Garfield Electronics Doctor Flick, Clock Delay, Modulator and Timebase Meter "The Time Machines" full page black & white advertisement from page 21 in the July 1984 issue of Keyboard Magazine.
Hot on the heels of the last Garfield advertisement for the Mini Doc is this awesome ad for four new products from the company.
- The Doctor Flick
- The Clock Delay
- The Modulator
- The Timebase Meter
But in this latest advertisement, the artwork not only includes imagery of each device, but the drawings also give readers the benefit of some clear indication as to the functionality of each device.
And that's a good thing too, because although the ad-copy tries its best to describe each device and its very specific purpose, unfortunately with only one page of ad-space readers are bound to be left a little confused. But that artwork does a pretty good job of filling in the gaps.
The Clock Delay imagery details the device as a traffic cop, a good illustration for a device that helps "fine tune" the feel of the sync time between two pieces of gear by nudging the timing forward or backwards to create a laid-back or pushed feel.
The artist chose to illustrate the more complicated Modulator as an orchestra conductor. This more complicated device has a sync'd programmable trigger to control arpeggiators, gates and drum machine triggers as well as a triggered rhythm envelope to modulate synthesizer VCOs, VCFs and VCAs in sync with the timing of the music.
And finally, the drawing of the Timebase Meter has the device holding the sync cords of a number of other pieces of gear while looking at his watch. This device allows Dr. Flick to adjust to any time rate, and when used with the Clock Delay it indicates when two pieces of gear are perfectly aligned.
All four devices seem to be much more rare than the Doctor Click and Mini Doc devices - both in auctions and online in general. But I did manage to find a few good references.
Although the Dr. Flick does seem to be a rare beast online, I did find one 2008 MATRIXSYNTH auction post for the device that provides a lot more detail. it even includes a photo of the top of the rack that includes some basic operating instructions and reference information on different devices clock rates. Nice.
The Clock Delay also appeared in a 2012 MATRIXSYNTH auction post that provides photos of the top of the rack with some basic operating instructions. And if that's not enough for you, it also appeared in the Spec Sheet section of the December 1984 issue of Keyboard. Both provide intimate details that could never have made it in to the limited space available in the ad-copy.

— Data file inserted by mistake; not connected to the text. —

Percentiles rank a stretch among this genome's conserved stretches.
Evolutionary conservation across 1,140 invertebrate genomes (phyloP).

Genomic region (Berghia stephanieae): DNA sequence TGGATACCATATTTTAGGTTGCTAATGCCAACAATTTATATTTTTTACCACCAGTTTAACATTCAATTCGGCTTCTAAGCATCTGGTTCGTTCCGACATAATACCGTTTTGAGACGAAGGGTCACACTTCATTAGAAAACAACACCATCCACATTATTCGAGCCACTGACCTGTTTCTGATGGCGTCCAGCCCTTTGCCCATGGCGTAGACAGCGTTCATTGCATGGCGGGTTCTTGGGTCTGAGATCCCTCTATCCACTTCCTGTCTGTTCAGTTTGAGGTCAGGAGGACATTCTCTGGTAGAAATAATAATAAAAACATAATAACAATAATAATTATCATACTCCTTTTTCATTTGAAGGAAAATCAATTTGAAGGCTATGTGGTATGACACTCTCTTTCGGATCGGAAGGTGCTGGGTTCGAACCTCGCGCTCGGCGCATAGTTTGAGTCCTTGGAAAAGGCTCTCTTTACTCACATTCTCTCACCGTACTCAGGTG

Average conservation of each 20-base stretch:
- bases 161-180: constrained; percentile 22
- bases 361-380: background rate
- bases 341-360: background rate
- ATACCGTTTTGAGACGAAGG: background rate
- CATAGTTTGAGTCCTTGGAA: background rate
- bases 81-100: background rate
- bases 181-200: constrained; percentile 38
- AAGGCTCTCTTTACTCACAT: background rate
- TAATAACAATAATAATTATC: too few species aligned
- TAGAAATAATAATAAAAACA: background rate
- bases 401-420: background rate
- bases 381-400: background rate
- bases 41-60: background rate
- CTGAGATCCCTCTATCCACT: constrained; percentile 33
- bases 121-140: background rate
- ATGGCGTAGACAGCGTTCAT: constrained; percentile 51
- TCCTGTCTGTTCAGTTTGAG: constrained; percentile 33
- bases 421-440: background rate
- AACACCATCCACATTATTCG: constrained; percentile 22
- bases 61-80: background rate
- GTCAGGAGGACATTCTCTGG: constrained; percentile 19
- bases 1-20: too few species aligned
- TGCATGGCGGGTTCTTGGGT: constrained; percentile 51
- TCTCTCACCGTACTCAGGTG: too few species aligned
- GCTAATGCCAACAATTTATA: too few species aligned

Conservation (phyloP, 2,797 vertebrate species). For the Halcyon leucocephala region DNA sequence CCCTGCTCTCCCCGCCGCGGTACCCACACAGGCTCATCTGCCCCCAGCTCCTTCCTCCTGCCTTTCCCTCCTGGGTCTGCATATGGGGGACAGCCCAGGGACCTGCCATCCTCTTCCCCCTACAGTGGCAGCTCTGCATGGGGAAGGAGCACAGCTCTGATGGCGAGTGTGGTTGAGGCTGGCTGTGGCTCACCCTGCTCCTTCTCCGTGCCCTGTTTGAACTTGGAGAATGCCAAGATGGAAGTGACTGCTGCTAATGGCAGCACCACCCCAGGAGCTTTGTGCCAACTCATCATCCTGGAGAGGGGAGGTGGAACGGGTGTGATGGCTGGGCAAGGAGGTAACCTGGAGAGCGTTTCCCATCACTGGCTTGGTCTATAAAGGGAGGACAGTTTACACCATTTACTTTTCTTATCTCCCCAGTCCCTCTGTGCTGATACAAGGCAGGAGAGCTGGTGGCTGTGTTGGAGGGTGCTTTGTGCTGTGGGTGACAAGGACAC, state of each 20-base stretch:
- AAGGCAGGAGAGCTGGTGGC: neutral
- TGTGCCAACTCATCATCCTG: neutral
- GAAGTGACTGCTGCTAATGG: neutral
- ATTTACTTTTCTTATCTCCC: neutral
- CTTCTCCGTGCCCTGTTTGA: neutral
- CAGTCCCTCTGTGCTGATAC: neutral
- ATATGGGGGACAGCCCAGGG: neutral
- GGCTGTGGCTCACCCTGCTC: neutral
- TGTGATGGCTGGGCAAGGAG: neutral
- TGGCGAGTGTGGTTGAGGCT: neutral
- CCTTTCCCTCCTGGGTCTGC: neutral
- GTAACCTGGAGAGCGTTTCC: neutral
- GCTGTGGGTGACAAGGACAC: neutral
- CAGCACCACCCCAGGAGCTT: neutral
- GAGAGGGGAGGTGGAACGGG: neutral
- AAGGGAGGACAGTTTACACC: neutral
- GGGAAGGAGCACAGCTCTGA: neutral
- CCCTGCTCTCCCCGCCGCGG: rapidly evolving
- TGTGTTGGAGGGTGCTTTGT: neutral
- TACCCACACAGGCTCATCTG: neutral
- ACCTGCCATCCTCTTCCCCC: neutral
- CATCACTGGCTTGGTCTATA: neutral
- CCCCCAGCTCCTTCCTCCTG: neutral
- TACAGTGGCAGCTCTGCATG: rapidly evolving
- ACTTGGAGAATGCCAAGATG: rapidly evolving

"Garfield Delay. The stereo Clock Delay provides a means to compensate for rhythmic offsets between various makes of sequencers, drum machines, arpeggiators, and synthesizers. the offsets are typically due to the differing response times of various instruments to incoming clock signals, and cause the "feel" between instruments playing together to be "out of the groove". Each channel provides 24 milliseconds of delay, selectable in 2-millisecond steps with a continuously variable fine-tune control for adjusting the feel. The channels provide click, clock and trigger output pulses with rising or falling edge polarity to meet the clocking requirements of all instruments. The rising and falling edges are cascadable for delays of up to 48 milliseconds. The unit is designed to allow you to adjust the rhythmic feel so that it can be pushed, laid-back, or on top of the beat, as desired. The clock Delay works as an accessory to synchronization systems base around Doctor Click, Mini Doc or Doctor Flick rhythm controllers. Price is $495.00. Garfield Electronics, Box 1941, Burbank, CA 91507."The Modulator seems to be more rare online, but luckily for readers of the blog the device appeared in the October 1984 issue of Keyboard. Its description really helps fill out some of the details that an illustration and a few sentences of ad-copy ever could:
"Garfield Rhythm Sequencer. The Modulator is a live-performance-oriented rhythm sequencer that features a programmable trigger, which can be used to control arpeggiators, gate external devices, and trigger external drum machines; and a rhythm envelope, which can be used to control VCAs, VCFs, and VCOs on external synthesizers in rhythms locked to the beat of the system. The trigger can be programmed in 3/4, 12/8 or 4/4 time, in one- or two-measure patterns. It can be synced to the clock or sync output of the sequencers and drum macines. The envelope features variable attach, decay, pulse-width and level controls, and can be triggered either from the programmable trigger or from an external source. When multiple synthesizer overdubs are made with the rhythm envelope, all modulation waveforms rhythmically mesh with each other and the tempo of the music. Price is $495.00. Garfield Electronics, Box 1941, Burbank, CA 91507."Unfortunately a quick Google search for information on the Timebase Meter didn't bring up much. I'll dig a bit further and see if anything hits my radar. I'd really like to know more about that one.
Before I end the post, I'd just like to point out one of the other reasons I love this advertisement - retail prices! Not all companies do it, especially as the prices start going above the two grand mark. But Garfield provides prices for all four: Dr. Flick - $1195.00; Click Delay: $495.00; Modulator: $495.00; Timebase Meter: $395.00.
I want them all. :)